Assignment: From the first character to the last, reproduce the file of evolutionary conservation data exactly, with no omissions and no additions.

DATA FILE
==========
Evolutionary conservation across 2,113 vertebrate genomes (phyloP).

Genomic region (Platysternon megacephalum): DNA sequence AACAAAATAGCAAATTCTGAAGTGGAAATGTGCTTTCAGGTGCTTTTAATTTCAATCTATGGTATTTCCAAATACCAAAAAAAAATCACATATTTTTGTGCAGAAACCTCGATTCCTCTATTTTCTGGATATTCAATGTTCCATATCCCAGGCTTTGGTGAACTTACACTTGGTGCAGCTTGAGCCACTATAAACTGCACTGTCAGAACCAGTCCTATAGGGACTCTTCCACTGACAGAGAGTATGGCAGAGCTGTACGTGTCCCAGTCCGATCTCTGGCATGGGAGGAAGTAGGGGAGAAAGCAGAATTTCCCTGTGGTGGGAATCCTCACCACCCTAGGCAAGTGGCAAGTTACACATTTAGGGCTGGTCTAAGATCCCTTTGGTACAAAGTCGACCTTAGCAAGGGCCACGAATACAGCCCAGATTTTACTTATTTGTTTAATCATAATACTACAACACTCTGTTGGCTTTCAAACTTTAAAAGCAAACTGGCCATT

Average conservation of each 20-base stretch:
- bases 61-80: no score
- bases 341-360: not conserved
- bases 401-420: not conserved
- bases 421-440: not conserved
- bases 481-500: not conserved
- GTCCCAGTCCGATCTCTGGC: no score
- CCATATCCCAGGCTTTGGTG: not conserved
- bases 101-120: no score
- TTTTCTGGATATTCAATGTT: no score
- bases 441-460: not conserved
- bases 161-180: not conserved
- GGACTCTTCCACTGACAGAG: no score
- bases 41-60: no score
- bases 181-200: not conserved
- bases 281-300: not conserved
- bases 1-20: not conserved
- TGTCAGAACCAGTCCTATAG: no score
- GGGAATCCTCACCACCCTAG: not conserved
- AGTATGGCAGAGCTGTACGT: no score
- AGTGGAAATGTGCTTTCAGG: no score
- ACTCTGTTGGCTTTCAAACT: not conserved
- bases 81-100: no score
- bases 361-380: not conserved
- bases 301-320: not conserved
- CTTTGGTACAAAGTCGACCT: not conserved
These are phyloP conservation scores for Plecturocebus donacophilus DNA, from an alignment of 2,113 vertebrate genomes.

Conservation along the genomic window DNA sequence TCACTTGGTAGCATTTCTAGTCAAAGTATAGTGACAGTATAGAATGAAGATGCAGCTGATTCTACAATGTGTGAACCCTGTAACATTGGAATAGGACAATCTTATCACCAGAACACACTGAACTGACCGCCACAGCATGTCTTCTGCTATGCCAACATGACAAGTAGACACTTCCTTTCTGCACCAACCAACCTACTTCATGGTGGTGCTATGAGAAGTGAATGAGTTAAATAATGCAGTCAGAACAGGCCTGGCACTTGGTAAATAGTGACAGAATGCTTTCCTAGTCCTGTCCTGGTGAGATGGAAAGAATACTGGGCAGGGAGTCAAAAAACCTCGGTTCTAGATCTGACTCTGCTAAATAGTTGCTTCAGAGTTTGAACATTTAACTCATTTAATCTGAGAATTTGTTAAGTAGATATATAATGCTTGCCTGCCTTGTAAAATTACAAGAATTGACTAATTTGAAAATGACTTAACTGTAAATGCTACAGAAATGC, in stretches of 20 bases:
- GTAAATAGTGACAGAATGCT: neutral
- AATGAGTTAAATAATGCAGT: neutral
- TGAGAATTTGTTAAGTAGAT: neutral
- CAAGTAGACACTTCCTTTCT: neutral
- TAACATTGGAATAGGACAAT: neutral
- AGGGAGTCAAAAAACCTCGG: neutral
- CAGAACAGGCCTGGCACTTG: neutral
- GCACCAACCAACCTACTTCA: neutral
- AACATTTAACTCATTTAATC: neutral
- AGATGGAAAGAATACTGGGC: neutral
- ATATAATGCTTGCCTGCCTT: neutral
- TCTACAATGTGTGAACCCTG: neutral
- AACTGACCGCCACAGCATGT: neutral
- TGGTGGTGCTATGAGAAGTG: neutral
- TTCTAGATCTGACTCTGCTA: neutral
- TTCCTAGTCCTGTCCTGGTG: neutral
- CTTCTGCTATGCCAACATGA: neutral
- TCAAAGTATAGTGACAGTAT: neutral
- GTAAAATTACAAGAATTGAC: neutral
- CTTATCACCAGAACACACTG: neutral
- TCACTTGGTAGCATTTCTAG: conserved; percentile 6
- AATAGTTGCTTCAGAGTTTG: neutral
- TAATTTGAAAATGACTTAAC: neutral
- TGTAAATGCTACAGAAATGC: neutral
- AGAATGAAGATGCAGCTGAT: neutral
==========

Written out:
Evolutionary conservation across 2,113 vertebrate genomes (phyloP).

Genomic region (Platysternon megacephalum): DNA sequence AACAAAATAGCAAATTCTGAAGTGGAAATGTGCTTTCAGGTGCTTTTAATTTCAATCTATGGTATTTCCAAATACCAAAAAAAAATCACATATTTTTGTGCAGAAACCTCGATTCCTCTATTTTCTGGATATTCAATGTTCCATATCCCAGGCTTTGGTGAACTTACACTTGGTGCAGCTTGAGCCACTATAAACTGCACTGTCAGAACCAGTCCTATAGGGACTCTTCCACTGACAGAGAGTATGGCAGAGCTGTACGTGTCCCAGTCCGATCTCTGGCATGGGAGGAAGTAGGGGAGAAAGCAGAATTTCCCTGTGGTGGGAATCCTCACCACCCTAGGCAAGTGGCAAGTTACACATTTAGGGCTGGTCTAAGATCCCTTTGGTACAAAGTCGACCTTAGCAAGGGCCACGAATACAGCCCAGATTTTACTTATTTGTTTAATCATAATACTACAACACTCTGTTGGCTTTCAAACTTTAAAAGCAAACTGGCCATT

Average conservation of each 20-base stretch:
- bases 61-80: no score
- bases 341-360: not conserved
- bases 401-420: not conserved
- bases 421-440: not conserved
- bases 481-500: not conserved
- GTCCCAGTCCGATCTCTGGC: no score
- CCATATCCCAGGCTTTGGTG: not conserved
- bases 101-120: no score
- TTTTCTGGATATTCAATGTT: no score
- bases 441-460: not conserved
- bases 161-180: not conserved
- GGACTCTTCCACTGACAGAG: no score
- bases 41-60: no score
- bases 181-200: not conserved
- bases 281-300: not conserved
- bases 1-20: not conserved
- TGTCAGAACCAGTCCTATAG: no score
- GGGAATCCTCACCACCCTAG: not conserved
- AGTATGGCAGAGCTGTACGT: no score
- AGTGGAAATGTGCTTTCAGG: no score
- ACTCTGTTGGCTTTCAAACT: not conserved
- bases 81-100: no score
- bases 361-380: not conserved
- bases 301-320: not conserved
- CTTTGGTACAAAGTCGACCT: not conserved
These are phyloP conservation scores for Plecturocebus donacophilus DNA, from an alignment of 2,113 vertebrate genomes.

Conservation along the genomic window DNA sequence TCACTTGGTAGCATTTCTAGTCAAAGTATAGTGACAGTATAGAATGAAGATGCAGCTGATTCTACAATGTGTGAACCCTGTAACATTGGAATAGGACAATCTTATCACCAGAACACACTGAACTGACCGCCACAGCATGTCTTCTGCTATGCCAACATGACAAGTAGACACTTCCTTTCTGCACCAACCAACCTACTTCATGGTGGTGCTATGAGAAGTGAATGAGTTAAATAATGCAGTCAGAACAGGCCTGGCACTTGGTAAATAGTGACAGAATGCTTTCCTAGTCCTGTCCTGGTGAGATGGAAAGAATACTGGGCAGGGAGTCAAAAAACCTCGGTTCTAGATCTGACTCTGCTAAATAGTTGCTTCAGAGTTTGAACATTTAACTCATTTAATCTGAGAATTTGTTAAGTAGATATATAATGCTTGCCTGCCTTGTAAAATTACAAGAATTGACTAATTTGAAAATGACTTAACTGTAAATGCTACAGAAATGC, in stretches of 20 bases:
- GTAAATAGTGACAGAATGCT: neutral
- AATGAGTTAAATAATGCAGT: neutral
- TGAGAATTTGTTAAGTAGAT: neutral
- CAAGTAGACACTTCCTTTCT: neutral
- TAACATTGGAATAGGACAAT: neutral
- AGGGAGTCAAAAAACCTCGG: neutral
- CAGAACAGGCCTGGCACTTG: neutral
- GCACCAACCAACCTACTTCA: neutral
- AACATTTAACTCATTTAATC: neutral
- AGATGGAAAGAATACTGGGC: neutral
- ATATAATGCTTGCCTGCCTT: neutral
- TCTACAATGTGTGAACCCTG: neutral
- AACTGACCGCCACAGCATGT: neutral
- TGGTGGTGCTATGAGAAGTG: neutral
- TTCTAGATCTGACTCTGCTA: neutral
- TTCCTAGTCCTGTCCTGGTG: neutral
- CTTCTGCTATGCCAACATGA: neutral
- TCAAAGTATAGTGACAGTAT: neutral
- GTAAAATTACAAGAATTGAC: neutral
- CTTATCACCAGAACACACTG: neutral
- TCACTTGGTAGCATTTCTAG: conserved; percentile 6
- AATAGTTGCTTCAGAGTTTG: neutral
- TAATTTGAAAATGACTTAAC: neutral
- TGTAAATGCTACAGAAATGC: neutral
- AGAATGAAGATGCAGCTGAT: neutral